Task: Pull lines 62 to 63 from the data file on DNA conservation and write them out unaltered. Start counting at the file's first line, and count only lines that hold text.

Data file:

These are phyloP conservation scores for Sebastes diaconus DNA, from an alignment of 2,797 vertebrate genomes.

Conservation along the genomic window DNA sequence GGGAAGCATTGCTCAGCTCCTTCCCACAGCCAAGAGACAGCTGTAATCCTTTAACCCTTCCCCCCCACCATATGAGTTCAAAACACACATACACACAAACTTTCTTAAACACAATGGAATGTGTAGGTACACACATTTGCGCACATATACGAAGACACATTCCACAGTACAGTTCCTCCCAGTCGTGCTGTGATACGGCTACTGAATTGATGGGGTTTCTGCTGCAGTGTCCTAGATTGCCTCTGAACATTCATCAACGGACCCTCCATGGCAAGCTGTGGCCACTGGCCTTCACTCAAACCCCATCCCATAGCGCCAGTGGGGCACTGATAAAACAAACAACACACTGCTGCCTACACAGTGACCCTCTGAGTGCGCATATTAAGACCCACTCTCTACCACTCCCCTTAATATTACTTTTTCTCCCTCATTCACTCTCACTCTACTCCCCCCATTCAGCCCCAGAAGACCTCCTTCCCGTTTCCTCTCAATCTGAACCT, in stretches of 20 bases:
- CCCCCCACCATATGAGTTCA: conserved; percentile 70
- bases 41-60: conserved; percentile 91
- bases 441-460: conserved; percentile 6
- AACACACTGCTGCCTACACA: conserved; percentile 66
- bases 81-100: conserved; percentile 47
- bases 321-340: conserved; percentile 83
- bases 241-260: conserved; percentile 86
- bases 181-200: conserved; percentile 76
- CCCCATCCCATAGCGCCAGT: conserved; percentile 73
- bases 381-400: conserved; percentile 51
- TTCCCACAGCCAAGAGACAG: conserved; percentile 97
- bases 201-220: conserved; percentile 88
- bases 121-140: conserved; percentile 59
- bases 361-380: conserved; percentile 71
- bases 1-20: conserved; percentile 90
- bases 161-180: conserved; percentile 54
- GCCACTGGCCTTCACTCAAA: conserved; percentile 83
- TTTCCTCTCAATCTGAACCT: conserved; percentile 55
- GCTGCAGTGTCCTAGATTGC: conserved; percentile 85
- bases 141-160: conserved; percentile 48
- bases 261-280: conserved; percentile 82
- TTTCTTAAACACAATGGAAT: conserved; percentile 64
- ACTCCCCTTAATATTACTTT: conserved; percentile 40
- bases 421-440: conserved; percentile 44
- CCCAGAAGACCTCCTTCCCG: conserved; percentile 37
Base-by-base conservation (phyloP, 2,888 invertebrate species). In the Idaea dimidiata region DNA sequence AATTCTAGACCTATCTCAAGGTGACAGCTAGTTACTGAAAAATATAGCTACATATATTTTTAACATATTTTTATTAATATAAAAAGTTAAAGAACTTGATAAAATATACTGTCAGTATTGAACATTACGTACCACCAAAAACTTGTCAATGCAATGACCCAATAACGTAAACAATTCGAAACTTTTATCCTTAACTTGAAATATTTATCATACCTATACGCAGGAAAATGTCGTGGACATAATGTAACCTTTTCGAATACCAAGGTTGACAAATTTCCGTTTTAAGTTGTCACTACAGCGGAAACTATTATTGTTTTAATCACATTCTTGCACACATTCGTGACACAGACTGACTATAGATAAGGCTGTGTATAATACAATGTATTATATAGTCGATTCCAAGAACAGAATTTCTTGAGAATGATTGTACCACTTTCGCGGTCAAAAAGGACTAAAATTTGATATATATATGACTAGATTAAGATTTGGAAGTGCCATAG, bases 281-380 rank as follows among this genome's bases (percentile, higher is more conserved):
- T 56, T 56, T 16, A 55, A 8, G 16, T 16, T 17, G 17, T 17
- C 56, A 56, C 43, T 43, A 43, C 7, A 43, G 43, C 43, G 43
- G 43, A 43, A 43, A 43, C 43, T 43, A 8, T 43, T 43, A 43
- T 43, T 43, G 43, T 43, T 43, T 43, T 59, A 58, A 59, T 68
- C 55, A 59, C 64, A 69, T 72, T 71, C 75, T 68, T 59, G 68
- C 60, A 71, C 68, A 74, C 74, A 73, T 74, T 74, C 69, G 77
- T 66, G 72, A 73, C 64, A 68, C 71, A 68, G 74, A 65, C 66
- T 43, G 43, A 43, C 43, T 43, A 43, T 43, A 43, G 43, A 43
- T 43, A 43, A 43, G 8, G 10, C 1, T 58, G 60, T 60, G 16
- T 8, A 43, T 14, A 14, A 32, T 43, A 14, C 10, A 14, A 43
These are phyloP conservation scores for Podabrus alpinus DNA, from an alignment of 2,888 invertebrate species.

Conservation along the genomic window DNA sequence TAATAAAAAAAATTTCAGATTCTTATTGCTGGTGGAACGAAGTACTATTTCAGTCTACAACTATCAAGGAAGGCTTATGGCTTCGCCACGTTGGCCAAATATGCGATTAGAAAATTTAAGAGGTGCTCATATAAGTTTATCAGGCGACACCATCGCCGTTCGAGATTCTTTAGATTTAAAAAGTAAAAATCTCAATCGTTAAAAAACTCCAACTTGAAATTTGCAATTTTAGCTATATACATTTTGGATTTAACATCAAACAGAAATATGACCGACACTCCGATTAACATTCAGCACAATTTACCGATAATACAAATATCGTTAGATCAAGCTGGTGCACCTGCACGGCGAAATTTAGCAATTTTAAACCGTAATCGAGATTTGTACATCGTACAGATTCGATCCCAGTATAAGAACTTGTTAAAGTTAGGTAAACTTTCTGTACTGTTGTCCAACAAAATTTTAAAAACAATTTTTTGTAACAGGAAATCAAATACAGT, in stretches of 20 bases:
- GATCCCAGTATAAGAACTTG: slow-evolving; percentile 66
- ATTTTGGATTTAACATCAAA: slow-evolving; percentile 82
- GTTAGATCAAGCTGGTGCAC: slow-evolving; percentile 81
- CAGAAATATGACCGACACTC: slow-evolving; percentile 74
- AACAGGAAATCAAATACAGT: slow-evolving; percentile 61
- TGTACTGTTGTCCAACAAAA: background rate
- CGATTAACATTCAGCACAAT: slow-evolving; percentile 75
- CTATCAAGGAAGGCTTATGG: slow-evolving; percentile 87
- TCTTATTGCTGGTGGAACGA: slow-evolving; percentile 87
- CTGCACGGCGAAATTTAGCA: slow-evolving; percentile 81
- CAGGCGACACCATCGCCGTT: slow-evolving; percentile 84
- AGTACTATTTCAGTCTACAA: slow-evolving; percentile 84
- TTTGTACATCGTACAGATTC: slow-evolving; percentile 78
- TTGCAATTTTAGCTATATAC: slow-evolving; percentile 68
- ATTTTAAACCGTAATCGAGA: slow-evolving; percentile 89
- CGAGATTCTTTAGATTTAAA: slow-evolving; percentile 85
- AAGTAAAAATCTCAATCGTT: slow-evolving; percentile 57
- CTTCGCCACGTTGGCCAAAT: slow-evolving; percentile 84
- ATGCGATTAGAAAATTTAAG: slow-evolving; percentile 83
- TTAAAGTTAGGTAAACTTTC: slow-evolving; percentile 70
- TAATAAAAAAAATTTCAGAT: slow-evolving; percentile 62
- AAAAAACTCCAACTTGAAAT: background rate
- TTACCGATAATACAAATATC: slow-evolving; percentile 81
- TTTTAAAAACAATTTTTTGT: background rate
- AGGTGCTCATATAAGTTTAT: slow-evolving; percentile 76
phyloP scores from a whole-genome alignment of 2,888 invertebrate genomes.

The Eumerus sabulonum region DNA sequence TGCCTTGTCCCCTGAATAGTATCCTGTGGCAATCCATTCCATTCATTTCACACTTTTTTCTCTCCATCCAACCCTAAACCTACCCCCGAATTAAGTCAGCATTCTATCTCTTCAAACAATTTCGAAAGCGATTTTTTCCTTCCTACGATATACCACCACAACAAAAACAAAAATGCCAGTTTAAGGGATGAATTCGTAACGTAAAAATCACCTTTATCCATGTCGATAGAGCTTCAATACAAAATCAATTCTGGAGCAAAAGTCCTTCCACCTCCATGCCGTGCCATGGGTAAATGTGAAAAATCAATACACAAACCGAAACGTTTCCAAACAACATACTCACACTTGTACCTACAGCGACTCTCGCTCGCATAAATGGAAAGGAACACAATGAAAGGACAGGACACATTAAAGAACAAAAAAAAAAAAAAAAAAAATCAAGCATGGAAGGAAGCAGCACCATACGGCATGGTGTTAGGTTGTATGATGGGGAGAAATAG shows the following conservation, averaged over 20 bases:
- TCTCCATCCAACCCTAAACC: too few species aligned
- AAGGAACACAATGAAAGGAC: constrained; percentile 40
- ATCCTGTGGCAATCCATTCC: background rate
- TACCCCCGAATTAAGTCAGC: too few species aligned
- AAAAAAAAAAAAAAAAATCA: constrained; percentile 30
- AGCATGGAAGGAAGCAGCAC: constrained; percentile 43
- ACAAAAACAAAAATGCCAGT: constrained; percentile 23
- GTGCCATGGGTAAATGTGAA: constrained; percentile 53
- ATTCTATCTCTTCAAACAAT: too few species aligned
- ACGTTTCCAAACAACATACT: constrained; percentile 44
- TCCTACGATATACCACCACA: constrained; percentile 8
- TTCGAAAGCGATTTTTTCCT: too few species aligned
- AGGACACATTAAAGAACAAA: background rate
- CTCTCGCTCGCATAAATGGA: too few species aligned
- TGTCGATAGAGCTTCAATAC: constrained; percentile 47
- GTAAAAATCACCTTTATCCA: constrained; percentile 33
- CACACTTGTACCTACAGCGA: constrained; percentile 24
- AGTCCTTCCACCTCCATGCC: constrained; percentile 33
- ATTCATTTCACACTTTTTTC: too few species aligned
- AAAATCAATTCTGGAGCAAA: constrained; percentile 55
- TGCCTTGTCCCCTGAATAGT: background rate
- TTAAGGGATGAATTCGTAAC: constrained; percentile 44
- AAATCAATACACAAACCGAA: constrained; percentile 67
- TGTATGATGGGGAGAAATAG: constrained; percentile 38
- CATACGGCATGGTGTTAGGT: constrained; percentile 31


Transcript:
- AAAAAACTCCAACTTGAAAT: background rate
- TTACCGATAATACAAATATC: slow-evolving; percentile 81